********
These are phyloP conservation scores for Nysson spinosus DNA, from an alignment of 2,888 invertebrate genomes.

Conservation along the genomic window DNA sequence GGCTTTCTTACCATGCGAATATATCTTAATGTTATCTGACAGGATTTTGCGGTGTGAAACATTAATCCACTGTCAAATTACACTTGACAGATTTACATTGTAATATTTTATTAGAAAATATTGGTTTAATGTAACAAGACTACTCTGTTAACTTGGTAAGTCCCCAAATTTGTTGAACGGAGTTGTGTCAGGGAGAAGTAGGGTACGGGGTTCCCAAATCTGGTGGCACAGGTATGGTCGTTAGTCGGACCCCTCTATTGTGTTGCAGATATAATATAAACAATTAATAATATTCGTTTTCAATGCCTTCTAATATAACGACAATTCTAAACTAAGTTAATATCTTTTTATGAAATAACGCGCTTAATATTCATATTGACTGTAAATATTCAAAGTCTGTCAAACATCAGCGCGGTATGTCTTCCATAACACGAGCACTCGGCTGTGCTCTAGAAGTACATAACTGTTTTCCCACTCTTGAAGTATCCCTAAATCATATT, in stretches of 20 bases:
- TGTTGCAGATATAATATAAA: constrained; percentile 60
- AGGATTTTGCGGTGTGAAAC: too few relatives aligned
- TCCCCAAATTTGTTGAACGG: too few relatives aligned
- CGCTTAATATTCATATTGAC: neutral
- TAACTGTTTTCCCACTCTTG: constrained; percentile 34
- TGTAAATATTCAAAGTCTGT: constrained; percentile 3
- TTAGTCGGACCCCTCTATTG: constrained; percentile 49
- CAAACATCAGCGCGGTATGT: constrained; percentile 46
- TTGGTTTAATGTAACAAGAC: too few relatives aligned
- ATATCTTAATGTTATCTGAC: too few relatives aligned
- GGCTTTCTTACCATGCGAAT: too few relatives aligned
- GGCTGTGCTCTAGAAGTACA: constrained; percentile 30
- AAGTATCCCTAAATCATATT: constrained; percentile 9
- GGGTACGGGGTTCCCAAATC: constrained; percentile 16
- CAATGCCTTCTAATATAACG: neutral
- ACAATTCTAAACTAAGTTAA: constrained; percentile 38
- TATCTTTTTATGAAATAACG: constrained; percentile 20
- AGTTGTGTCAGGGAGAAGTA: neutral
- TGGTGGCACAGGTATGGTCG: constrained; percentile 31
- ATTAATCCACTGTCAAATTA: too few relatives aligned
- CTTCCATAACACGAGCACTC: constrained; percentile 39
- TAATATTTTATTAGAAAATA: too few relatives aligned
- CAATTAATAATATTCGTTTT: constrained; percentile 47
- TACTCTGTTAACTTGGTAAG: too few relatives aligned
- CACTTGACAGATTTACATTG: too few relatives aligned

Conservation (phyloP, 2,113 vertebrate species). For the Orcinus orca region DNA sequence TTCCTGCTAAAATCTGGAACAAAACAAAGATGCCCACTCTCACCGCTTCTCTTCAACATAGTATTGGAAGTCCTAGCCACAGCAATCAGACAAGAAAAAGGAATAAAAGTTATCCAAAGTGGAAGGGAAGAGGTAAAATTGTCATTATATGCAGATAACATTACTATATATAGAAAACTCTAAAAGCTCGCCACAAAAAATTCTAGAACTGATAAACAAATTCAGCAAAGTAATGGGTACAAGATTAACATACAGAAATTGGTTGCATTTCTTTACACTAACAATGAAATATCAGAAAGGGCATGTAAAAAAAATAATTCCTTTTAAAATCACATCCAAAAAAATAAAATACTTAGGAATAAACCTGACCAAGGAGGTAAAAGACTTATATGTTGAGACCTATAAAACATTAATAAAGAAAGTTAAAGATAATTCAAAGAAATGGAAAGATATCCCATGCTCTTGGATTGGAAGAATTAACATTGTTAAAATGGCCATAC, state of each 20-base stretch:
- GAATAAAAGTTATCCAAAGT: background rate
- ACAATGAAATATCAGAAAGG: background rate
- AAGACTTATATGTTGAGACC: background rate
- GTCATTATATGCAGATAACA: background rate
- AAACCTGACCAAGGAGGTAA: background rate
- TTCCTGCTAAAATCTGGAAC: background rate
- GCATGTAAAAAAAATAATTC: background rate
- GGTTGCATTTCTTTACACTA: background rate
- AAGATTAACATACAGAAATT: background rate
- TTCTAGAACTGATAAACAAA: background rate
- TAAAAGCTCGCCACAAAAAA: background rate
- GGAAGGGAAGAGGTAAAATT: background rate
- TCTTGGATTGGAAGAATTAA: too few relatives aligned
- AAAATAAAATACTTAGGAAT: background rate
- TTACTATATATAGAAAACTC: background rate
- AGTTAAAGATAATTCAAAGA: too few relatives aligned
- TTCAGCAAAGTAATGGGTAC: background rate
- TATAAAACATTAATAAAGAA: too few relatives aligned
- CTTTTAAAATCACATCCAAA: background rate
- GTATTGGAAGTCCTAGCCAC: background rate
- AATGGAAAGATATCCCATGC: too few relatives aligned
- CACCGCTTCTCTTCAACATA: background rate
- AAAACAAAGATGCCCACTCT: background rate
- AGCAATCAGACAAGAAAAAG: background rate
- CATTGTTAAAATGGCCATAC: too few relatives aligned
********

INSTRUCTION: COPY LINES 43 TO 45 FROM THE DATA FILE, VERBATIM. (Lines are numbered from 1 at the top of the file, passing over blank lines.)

- TTACTATATATAGAAAACTC: background rate
- AGTTAAAGATAATTCAAAGA: too few relatives aligned
- TTCAGCAAAGTAATGGGTAC: background rate